In my previous two articles, I explained why a company should worry about having more than one product and how a software product company can diversify its portfolio. In this article, I will talk about managing a product portfolio.
When you have two or three products, it is reasonably easy to manage your product portfolio. However, when it comes to about 4 or 5, it is interesting to have some tools to help. Imagine Locaweb, with over 35 products, between active and discontinued products, or Google, with over 250.
The BCG Matrix
At Locaweb, we use the BCG matrix. BCG Matrix is a graphical analysis tool developed by Bruce Henderson in 1970. In 1963, Bruce Henderson founded the American Business Consulting Company Boston Consulting Group (BCG), of which he was chairman until 1980 and chairman of the board until 1985. It is not a new tool, but it is very useful, as you will see in a moment.
Its goal is to support product portfolio analysis based on the product lifecycle concept. It is used to assist in resource allocation decisions across different products.
It is made up of two axes. On the Y-axis is represented the growth of the market, and on the X-axis is represented the participation of your product in this market.
This divides the matrix into four quadrants:
- Bets: In the original, it is called a “question mark”, “questioning” or “problem child”. I prefer the name “bet” to be a little more positive! :-P In the bets quadrant, this is where all startups should be trying solutions to a problem of a set of people. And this is where all new products should start, because, on the one hand, you always start with a small market share. On the other hand, in terms of the market you are entering, it is always better to enter a market that is booming. If you are considering entering a low growth market, you can be sure that you will have much more work. Products in this quadrant have two options: they become stars, or they become dogs when they do not cross the chasm. When following a product portfolio diversification strategy, it is important to have a good amount of bets, as a considerable amount of bets will not cross the chasm and become a dog.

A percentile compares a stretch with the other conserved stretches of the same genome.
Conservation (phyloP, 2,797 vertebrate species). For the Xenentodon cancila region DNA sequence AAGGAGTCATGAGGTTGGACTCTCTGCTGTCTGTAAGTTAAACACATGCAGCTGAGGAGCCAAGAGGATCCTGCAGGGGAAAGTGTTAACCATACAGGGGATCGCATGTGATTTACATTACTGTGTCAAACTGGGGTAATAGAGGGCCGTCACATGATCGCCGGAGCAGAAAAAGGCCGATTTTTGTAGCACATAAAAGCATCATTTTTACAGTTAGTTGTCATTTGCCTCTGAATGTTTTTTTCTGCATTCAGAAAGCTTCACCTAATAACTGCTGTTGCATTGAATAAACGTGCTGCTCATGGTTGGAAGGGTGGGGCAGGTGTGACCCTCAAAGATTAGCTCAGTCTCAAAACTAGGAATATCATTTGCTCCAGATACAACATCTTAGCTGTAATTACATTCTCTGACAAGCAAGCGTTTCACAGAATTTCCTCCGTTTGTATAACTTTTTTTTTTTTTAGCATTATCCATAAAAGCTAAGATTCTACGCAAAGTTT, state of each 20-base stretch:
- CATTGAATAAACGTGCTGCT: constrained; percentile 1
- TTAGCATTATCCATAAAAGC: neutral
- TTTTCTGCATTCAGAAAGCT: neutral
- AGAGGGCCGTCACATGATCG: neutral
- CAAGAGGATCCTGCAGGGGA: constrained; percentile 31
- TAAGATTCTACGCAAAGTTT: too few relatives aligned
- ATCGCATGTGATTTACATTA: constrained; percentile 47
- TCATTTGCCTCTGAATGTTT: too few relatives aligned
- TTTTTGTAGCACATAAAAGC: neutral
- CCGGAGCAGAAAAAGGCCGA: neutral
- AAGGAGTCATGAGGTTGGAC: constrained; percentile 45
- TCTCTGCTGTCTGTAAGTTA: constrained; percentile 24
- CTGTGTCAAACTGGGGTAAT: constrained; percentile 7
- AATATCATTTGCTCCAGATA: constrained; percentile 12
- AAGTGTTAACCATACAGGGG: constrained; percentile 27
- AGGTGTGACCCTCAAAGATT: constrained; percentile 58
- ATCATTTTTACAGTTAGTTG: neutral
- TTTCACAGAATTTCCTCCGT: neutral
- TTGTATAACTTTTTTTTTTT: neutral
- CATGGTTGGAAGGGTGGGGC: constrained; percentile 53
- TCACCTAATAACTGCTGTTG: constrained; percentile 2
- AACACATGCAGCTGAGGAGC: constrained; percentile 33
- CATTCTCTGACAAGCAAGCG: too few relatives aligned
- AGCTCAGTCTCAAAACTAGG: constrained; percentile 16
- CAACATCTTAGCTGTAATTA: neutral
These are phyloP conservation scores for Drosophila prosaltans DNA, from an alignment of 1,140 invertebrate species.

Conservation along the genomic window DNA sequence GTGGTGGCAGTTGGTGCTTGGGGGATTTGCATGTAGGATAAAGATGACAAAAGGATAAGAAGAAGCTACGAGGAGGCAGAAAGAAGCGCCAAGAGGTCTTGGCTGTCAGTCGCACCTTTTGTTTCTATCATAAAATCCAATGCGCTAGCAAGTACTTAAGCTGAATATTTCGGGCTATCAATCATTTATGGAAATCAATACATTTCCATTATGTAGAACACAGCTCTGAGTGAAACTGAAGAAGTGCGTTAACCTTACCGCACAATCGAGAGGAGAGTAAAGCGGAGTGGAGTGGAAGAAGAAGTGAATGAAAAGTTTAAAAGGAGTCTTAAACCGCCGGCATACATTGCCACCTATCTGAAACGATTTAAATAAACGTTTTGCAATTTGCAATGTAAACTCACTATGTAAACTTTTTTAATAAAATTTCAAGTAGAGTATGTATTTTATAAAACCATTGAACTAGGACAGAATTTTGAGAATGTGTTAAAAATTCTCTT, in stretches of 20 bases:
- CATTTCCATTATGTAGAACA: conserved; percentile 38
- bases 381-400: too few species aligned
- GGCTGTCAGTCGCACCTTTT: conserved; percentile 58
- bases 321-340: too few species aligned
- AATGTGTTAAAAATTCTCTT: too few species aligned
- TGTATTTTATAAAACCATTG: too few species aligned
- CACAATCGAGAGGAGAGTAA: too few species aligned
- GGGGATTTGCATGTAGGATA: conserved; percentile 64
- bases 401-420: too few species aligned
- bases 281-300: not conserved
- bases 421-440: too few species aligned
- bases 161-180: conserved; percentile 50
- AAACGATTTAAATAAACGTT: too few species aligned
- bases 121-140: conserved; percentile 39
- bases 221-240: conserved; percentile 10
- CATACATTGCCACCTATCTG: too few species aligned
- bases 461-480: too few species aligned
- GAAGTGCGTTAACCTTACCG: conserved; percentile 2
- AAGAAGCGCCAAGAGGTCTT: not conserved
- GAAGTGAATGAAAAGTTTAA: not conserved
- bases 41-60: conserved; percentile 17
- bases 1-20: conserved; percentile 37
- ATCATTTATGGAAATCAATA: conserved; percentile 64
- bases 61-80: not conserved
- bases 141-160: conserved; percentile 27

- Stars: When the bet works, you start to get more market share, and that makes that bet a star. Stars are the main growth element of your business, as they are the products with the highest absolute growth in user numbers and revenue.
- Cash Cow: Usually, here are the oldest products of a company. As the market no longer grows so much and the company has a sizable chunk of this market, there is no need for big investments, and the revenue from these products usually finances the development of stakes and stars.
- Dogs: They are products that haven’t crossed the chasm of the technology adoption curve. It is very important to realize when a product enters this quadrant, because in most cases when this happens the product must be discontinued.
Placing the technology adoption S curve in the respective quadrants of the BCG matrix, we will have the bets as the moment of innovation, the stars as the moment of growth, the dairy cows as the maturity of products, and the dogs as the products that do not cross the chasm between the early adopters and the early majority.